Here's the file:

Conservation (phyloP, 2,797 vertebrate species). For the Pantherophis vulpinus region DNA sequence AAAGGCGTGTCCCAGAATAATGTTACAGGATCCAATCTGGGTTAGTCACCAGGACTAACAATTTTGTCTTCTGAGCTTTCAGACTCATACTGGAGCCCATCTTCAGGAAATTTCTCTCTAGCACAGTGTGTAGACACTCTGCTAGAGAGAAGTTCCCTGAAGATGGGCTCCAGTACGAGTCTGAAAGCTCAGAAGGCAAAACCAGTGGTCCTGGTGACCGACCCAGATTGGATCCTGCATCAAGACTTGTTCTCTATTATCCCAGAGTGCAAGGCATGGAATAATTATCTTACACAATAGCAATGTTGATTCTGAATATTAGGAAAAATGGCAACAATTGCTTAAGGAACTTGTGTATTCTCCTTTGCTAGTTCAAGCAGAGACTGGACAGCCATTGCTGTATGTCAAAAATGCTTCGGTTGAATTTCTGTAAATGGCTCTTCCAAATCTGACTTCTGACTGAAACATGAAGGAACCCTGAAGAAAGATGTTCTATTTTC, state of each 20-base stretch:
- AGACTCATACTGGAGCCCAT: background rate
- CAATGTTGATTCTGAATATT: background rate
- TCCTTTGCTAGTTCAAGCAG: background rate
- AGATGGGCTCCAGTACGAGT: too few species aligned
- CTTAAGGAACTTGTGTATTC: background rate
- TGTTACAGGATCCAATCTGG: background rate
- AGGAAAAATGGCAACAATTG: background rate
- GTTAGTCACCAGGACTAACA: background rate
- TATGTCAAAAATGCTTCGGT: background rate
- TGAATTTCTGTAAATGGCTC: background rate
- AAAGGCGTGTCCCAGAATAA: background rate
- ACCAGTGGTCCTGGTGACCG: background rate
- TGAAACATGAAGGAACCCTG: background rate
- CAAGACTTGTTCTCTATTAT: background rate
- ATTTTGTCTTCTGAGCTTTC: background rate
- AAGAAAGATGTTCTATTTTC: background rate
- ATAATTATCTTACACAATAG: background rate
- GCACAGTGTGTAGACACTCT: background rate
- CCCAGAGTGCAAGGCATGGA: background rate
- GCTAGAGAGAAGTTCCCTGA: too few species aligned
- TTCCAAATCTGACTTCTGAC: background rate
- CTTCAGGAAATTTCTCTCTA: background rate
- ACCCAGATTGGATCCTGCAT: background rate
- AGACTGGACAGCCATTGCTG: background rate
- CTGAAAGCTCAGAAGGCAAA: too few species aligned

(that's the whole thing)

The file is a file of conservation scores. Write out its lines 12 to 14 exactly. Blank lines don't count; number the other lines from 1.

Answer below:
- AAAGGCGTGTCCCAGAATAA: background rate
- ACCAGTGGTCCTGGTGACCG: background rate
- TGAAACATGAAGGAACCCTG: background rate